Climate models help to assess how the changing climate will affect us in the future
Harri Kokkola is a newly appointed professor at the Department of Technical Physics of the University of Eastern Finland, and he divides his working time between the university and the Finnish Meteorological Institute. Both workplaces are in the same building on the Kuopio Campus, so switching between the two roles is easy.
The university’s Aerosol Physics Research Group has a long history of collaboration with the Finnish Meteorological Institute.
“Our collaboration is very smooth as it is, but I intend to intensify it even further,” Kokkola says.
“We could also better include other research groups and units from the university. In the fields of machine learning and artificial intelligence, we’re already collaborating with the Computational Physics and Inverse Problems research group.”
Kokkola’s research addresses aerosol-cloud interactions on a global scale, in the changing climate. He is a graduate of the environmental physics programme of the former University of Kuopio, and his career is diverse.
“The environmental physics programme was led, remotely, by Professor Markku Kulmala at the University of Helsinki. I even wrote my Master’s thesis under remote supervision,” Kokkola says.
“After graduation, I worked at the North Savo Environmental Centre for a while, analysing soil samples. After that, I accepted a position at the Finnish Institute of Occupational Health in Kuopio, doing noise, vibration and radiation measurements.”
Later on, Kokkola switched to the Aerosol Physics Research Group, defended his doctoral dissertation in 2003, and worked at the university until moving over to the Finnish Meteorological Institute. Ever since his Master’s thesis, he has conducted research on fine particles and their processes in both organisations.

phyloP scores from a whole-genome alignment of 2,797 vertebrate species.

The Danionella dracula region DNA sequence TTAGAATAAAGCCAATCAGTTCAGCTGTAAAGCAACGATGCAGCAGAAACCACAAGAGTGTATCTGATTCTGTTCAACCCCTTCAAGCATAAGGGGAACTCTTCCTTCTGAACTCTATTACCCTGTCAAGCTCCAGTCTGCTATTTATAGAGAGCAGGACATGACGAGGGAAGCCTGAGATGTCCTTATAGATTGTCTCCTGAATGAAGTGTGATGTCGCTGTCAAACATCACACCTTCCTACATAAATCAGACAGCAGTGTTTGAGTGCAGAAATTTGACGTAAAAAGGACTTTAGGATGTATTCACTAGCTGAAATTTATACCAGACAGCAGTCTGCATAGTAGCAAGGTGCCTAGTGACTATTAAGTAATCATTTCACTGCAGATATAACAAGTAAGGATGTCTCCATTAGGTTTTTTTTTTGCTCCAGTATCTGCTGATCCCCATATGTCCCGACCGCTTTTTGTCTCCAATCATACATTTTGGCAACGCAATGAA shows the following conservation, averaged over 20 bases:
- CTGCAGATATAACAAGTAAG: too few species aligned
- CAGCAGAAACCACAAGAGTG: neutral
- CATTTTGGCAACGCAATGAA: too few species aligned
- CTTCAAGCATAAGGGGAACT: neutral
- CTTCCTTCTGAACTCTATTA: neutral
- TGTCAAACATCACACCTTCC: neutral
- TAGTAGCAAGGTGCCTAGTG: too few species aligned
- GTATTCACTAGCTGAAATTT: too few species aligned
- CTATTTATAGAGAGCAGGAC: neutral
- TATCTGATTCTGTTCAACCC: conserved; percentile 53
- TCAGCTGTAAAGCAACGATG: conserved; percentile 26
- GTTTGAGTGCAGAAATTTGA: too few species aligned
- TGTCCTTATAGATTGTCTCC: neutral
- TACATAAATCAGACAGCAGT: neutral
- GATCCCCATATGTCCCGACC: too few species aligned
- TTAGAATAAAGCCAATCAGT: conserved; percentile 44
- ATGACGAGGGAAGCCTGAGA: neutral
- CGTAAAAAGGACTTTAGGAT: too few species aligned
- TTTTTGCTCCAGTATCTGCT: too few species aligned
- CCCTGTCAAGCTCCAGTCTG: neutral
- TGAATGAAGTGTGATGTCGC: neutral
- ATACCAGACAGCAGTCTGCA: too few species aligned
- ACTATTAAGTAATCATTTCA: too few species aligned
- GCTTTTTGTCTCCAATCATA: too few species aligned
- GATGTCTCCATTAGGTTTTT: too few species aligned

“Since 2006, I have been the main developer of the SALSA model that describes air quality. SALSA is a fine particle model developed for climate models, which can be used to assess the impact of fine particles on solar radiation arriving in the atmosphere and on atmospheric clouds, and, consequently, on the Earth’s climate.”
The pace of climate change hasn’t taken researchers by surprise
Over the years, Kokkola’s research focus has expanded to climate research in the field of natural sciences. Atmospheric research has evolved tremendously fast, thanks to greatly improved supercomputing technology that has surmounted the early technical challenge of low computing capacity.
Kokkola recalls that in the early days of his research career, the goal was to make climate models computationally light. Nowadays, the amount of data contained in climate models is huge, and this is starting to make data storage capacity a bigger challenge than computing speed.
“The recent introduction of artificial intelligence and machine learning has made things very interesting, and requires me, too, to learn lots of new things. Quantum computing will cause another leap forward, but that still takes time,” Kokkola says.
Faster atmospheric calculations enable increasingly accurate calculations of what is happening in the atmosphere.